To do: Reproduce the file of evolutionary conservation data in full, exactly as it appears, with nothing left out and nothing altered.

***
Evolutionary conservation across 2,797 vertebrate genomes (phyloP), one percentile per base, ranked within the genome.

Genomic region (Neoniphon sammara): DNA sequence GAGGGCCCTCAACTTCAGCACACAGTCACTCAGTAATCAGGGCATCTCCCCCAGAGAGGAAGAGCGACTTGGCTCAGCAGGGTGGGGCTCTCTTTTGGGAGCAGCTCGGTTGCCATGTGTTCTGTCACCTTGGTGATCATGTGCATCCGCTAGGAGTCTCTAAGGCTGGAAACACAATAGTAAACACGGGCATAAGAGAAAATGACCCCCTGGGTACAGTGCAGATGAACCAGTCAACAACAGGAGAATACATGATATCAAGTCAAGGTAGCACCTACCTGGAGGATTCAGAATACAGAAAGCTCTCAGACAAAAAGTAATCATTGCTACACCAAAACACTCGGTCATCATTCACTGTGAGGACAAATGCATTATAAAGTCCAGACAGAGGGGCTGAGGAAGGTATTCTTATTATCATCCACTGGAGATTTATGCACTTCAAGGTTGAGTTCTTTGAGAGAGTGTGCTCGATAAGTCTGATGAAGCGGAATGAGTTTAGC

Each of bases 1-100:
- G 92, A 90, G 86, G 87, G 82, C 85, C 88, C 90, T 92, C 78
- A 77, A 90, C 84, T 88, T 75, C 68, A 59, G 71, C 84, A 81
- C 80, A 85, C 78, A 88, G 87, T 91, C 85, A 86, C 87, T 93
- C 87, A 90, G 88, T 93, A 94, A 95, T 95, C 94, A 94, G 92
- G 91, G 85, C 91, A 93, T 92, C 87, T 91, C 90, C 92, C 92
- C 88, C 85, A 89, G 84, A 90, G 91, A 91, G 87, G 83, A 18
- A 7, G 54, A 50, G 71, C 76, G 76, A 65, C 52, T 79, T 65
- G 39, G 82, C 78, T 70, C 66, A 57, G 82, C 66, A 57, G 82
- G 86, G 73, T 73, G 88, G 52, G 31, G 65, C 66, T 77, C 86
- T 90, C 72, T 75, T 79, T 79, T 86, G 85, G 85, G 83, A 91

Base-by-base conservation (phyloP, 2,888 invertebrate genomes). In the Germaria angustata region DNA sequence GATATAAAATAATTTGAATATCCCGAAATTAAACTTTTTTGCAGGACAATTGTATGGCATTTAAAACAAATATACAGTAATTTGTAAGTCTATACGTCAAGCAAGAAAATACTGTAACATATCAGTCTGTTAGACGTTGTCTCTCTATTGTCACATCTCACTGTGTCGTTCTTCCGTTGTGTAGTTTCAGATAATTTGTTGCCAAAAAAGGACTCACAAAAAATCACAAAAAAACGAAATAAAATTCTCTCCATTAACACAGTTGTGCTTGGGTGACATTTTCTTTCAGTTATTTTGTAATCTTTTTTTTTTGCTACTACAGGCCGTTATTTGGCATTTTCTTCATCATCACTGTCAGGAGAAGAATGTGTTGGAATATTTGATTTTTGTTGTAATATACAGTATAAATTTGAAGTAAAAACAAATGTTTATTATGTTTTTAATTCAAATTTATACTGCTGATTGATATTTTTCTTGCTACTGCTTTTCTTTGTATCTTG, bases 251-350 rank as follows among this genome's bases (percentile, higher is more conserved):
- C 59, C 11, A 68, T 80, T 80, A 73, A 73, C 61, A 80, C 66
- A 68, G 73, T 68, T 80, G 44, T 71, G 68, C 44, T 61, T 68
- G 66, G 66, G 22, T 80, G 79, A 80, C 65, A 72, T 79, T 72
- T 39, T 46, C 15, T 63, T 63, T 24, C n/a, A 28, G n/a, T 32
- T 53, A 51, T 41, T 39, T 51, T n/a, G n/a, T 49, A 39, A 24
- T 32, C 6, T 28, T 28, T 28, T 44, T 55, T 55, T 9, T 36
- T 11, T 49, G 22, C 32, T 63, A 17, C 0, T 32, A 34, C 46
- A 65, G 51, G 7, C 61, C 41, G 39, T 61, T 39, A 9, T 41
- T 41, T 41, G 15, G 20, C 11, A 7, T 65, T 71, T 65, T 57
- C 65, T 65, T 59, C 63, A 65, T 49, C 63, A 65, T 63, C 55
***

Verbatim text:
Evolutionary conservation across 2,797 vertebrate genomes (phyloP), one percentile per base, ranked within the genome.

Genomic region (Neoniphon sammara): DNA sequence GAGGGCCCTCAACTTCAGCACACAGTCACTCAGTAATCAGGGCATCTCCCCCAGAGAGGAAGAGCGACTTGGCTCAGCAGGGTGGGGCTCTCTTTTGGGAGCAGCTCGGTTGCCATGTGTTCTGTCACCTTGGTGATCATGTGCATCCGCTAGGAGTCTCTAAGGCTGGAAACACAATAGTAAACACGGGCATAAGAGAAAATGACCCCCTGGGTACAGTGCAGATGAACCAGTCAACAACAGGAGAATACATGATATCAAGTCAAGGTAGCACCTACCTGGAGGATTCAGAATACAGAAAGCTCTCAGACAAAAAGTAATCATTGCTACACCAAAACACTCGGTCATCATTCACTGTGAGGACAAATGCATTATAAAGTCCAGACAGAGGGGCTGAGGAAGGTATTCTTATTATCATCCACTGGAGATTTATGCACTTCAAGGTTGAGTTCTTTGAGAGAGTGTGCTCGATAAGTCTGATGAAGCGGAATGAGTTTAGC

Each of bases 1-100:
- G 92, A 90, G 86, G 87, G 82, C 85, C 88, C 90, T 92, C 78
- A 77, A 90, C 84, T 88, T 75, C 68, A 59, G 71, C 84, A 81
- C 80, A 85, C 78, A 88, G 87, T 91, C 85, A 86, C 87, T 93
- C 87, A 90, G 88, T 93, A 94, A 95, T 95, C 94, A 94, G 92
- G 91, G 85, C 91, A 93, T 92, C 87, T 91, C 90, C 92, C 92
- C 88, C 85, A 89, G 84, A 90, G 91, A 91, G 87, G 83, A 18
- A 7, G 54, A 50, G 71, C 76, G 76, A 65, C 52, T 79, T 65
- G 39, G 82, C 78, T 70, C 66, A 57, G 82, C 66, A 57, G 82
- G 86, G 73, T 73, G 88, G 52, G 31, G 65, C 66, T 77, C 86
- T 90, C 72, T 75, T 79, T 79, T 86, G 85, G 85, G 83, A 91

Base-by-base conservation (phyloP, 2,888 invertebrate genomes). In the Germaria angustata region DNA sequence GATATAAAATAATTTGAATATCCCGAAATTAAACTTTTTTGCAGGACAATTGTATGGCATTTAAAACAAATATACAGTAATTTGTAAGTCTATACGTCAAGCAAGAAAATACTGTAACATATCAGTCTGTTAGACGTTGTCTCTCTATTGTCACATCTCACTGTGTCGTTCTTCCGTTGTGTAGTTTCAGATAATTTGTTGCCAAAAAAGGACTCACAAAAAATCACAAAAAAACGAAATAAAATTCTCTCCATTAACACAGTTGTGCTTGGGTGACATTTTCTTTCAGTTATTTTGTAATCTTTTTTTTTTGCTACTACAGGCCGTTATTTGGCATTTTCTTCATCATCACTGTCAGGAGAAGAATGTGTTGGAATATTTGATTTTTGTTGTAATATACAGTATAAATTTGAAGTAAAAACAAATGTTTATTATGTTTTTAATTCAAATTTATACTGCTGATTGATATTTTTCTTGCTACTGCTTTTCTTTGTATCTTG, bases 251-350 rank as follows among this genome's bases (percentile, higher is more conserved):
- C 59, C 11, A 68, T 80, T 80, A 73, A 73, C 61, A 80, C 66
- A 68, G 73, T 68, T 80, G 44, T 71, G 68, C 44, T 61, T 68
- G 66, G 66, G 22, T 80, G 79, A 80, C 65, A 72, T 79, T 72
- T 39, T 46, C 15, T 63, T 63, T 24, C n/a, A 28, G n/a, T 32
- T 53, A 51, T 41, T 39, T 51, T n/a, G n/a, T 49, A 39, A 24
- T 32, C 6, T 28, T 28, T 28, T 44, T 55, T 55, T 9, T 36
- T 11, T 49, G 22, C 32, T 63, A 17, C 0, T 32, A 34, C 46
- A 65, G 51, G 7, C 61, C 41, G 39, T 61, T 39, A 9, T 41
- T 41, T 41, G 15, G 20, C 11, A 7, T 65, T 71, T 65, T 57
- C 65, T 65, T 59, C 63, A 65, T 49, C 63, A 65, T 63, C 55